Young Breast Cancer Survivors Program Educates Health Care Providers
In 2019, CDC funded eight organizations for 5 years to provide structured support services and resources for young breast cancer survivors (YBCS) and metastatic breast cancer (MBC) patients. These services and resources are designed to increase their survival and improve their quality of life. These organizations also provide educational resources for health care providers who serve this population.
Programs provided or facilitated educational opportunities for health care providers by—
- Conducting an environmental scan to learn about existing educational opportunities.
- Promoting existing provider education opportunities that were approved by CDC.
- Developing new educational opportunities based on results from their environmental scans.
Progress Toward Outcomes
Award Recipients Conducted Environmental Scans
Award recipients identified gaps in educational materials and reviewed the quality of existing materials.
- Sharsheret conducted key informant interviews and focus groups to determine equality of educational opportunities.
- Breast Cancer Resource Center, Living Beyond Breast Cancer, and Sharsheret used the environmental scan results to identify gaps in provider education and determine intended audiences.
- Facing Our Risk of Cancer Empowered (FORCE) conducted a scan that resulted in identifying opportunities to obtain 29 continuing education units (CEUs).
Award Recipients Promoted Existing Educational Opportunities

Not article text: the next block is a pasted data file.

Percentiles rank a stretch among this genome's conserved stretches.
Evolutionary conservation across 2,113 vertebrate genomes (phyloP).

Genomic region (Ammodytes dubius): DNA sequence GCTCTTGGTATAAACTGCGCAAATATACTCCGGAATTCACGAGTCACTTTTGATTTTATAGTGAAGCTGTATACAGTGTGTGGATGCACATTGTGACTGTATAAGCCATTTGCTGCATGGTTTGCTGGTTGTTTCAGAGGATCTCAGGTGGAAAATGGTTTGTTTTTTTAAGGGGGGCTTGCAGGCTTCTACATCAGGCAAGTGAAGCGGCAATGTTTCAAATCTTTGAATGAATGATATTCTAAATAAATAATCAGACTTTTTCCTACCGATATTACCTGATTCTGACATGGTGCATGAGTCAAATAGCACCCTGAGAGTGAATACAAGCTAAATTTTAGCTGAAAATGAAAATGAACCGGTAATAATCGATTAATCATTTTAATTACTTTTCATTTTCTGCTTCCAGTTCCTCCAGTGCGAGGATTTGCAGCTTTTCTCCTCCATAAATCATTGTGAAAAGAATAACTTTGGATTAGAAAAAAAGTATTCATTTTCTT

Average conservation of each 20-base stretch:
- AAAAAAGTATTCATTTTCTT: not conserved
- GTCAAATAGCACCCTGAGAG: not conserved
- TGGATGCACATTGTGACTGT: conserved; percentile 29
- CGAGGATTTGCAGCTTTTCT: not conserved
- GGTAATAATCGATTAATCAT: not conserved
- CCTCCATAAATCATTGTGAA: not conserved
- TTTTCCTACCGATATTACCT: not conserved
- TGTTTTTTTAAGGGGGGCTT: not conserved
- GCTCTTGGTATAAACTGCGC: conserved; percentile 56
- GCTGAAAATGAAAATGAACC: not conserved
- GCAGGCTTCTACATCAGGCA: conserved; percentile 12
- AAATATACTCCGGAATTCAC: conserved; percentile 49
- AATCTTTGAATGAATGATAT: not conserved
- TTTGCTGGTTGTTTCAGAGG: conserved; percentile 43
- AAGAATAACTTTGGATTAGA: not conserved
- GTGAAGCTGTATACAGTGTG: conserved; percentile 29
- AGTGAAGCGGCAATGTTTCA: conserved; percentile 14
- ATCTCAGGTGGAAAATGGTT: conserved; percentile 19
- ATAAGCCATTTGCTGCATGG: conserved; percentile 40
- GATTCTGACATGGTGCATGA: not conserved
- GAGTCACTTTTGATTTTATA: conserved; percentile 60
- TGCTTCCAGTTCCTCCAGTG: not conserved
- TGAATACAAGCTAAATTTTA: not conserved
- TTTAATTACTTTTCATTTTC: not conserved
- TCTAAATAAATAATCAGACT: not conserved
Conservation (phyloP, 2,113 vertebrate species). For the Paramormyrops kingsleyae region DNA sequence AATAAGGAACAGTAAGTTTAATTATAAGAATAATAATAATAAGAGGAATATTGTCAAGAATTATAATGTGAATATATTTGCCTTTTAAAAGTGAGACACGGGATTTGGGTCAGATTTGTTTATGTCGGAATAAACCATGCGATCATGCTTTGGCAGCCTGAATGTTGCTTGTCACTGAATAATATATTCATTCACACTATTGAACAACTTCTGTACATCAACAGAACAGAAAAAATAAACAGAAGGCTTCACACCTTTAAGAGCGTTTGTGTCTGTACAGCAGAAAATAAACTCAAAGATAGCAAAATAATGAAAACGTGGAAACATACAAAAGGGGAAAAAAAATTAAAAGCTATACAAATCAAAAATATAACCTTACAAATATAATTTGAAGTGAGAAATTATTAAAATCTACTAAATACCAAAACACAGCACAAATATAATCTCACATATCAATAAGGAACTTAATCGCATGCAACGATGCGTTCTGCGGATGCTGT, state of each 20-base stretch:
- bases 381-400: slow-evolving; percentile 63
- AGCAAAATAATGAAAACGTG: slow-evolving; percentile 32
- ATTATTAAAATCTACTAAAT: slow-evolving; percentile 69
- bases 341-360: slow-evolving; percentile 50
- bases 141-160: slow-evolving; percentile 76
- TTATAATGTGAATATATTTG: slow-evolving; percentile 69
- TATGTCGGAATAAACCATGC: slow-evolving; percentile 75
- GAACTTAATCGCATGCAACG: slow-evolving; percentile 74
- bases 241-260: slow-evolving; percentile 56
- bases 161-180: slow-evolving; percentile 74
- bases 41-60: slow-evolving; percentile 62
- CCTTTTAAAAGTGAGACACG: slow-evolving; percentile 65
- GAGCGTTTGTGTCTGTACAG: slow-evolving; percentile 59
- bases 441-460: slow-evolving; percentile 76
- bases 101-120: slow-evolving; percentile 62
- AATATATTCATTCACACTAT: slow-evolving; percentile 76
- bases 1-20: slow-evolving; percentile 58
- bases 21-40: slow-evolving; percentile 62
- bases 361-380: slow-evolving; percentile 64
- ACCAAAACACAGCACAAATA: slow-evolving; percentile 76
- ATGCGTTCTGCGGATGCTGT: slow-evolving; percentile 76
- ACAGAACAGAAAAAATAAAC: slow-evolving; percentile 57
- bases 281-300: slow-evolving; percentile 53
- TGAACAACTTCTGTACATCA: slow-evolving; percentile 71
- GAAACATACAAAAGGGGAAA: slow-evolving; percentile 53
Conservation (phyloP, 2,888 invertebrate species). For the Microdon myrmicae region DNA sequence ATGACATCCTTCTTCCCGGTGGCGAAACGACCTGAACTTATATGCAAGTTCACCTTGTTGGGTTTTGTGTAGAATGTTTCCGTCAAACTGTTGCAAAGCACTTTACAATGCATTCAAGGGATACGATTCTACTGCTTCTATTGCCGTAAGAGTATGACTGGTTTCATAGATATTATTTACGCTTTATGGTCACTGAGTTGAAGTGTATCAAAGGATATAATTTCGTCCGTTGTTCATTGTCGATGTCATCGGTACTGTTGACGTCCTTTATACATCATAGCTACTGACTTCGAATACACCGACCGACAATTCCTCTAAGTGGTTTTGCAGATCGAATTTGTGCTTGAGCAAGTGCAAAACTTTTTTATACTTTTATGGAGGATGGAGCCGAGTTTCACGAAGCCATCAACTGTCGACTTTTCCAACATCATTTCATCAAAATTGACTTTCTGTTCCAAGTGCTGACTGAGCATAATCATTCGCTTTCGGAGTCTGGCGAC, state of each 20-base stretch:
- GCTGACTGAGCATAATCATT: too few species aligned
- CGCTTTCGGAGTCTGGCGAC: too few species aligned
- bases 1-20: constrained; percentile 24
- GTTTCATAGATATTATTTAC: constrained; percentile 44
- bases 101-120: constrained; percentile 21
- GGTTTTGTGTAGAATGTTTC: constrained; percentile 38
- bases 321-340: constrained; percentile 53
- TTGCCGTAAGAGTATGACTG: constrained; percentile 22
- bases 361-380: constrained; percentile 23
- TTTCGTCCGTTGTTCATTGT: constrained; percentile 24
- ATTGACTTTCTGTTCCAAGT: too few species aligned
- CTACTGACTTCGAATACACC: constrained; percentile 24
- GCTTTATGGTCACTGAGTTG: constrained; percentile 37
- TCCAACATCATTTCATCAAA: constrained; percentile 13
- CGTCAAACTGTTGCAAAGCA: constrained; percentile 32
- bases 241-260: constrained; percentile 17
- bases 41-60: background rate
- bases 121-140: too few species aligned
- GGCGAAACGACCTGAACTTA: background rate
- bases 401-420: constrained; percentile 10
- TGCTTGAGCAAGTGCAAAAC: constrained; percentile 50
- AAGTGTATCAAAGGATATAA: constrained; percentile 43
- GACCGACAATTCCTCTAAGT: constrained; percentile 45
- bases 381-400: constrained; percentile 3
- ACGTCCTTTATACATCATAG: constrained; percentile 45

Award recipients promoted educational materials for health care providers and opportunities via existing websites, social media, and email distribution lists.
Award Recipients Offered Trainings
Award recipients conducted trainings for health providers on a variety of topics, including cancer survivor support, the unique needs of YBCS, and navigating financial impacts.
- FORCE promoted 8 CEU opportunities for health care providers.
- University of Illinois engaged more than 20 clinicians in educational opportunities.
Facilitators and Barriers to Implementation
- Formative research such as an environmental scan, needs assessment, and other data helped inform program planning and activities.
- Technology allowed award recipients to train health care providers remotely.
- Due to variations in accreditation, some award recipients had trouble identifying accrediting bodies to partner with to provide continuing education options for trainings.
Barriers Related to the COVID-19 Pandemic
- No in-person activities could take place.
- Staff were assigned to other activities.
- Project partners and health care infrastructure were strained.
- Access to health care providers was limited and recruitment was low.
Cultural Competency Trainings
Sharsheret partnered with the Association of Oncology Social Workers, the Neshama: Association of Jewish Chaplains, the Association of Oncology Nurse Navigators, and the New Hampshire Social Worker Oncology Group to present cultural competency trainings that offered continuing education credit.
Continuing Education Credits
Sharsheret developed a training course and applied for accreditation to offer continuing education credits to social workers, physicians, physician assistants, and nurse practitioners.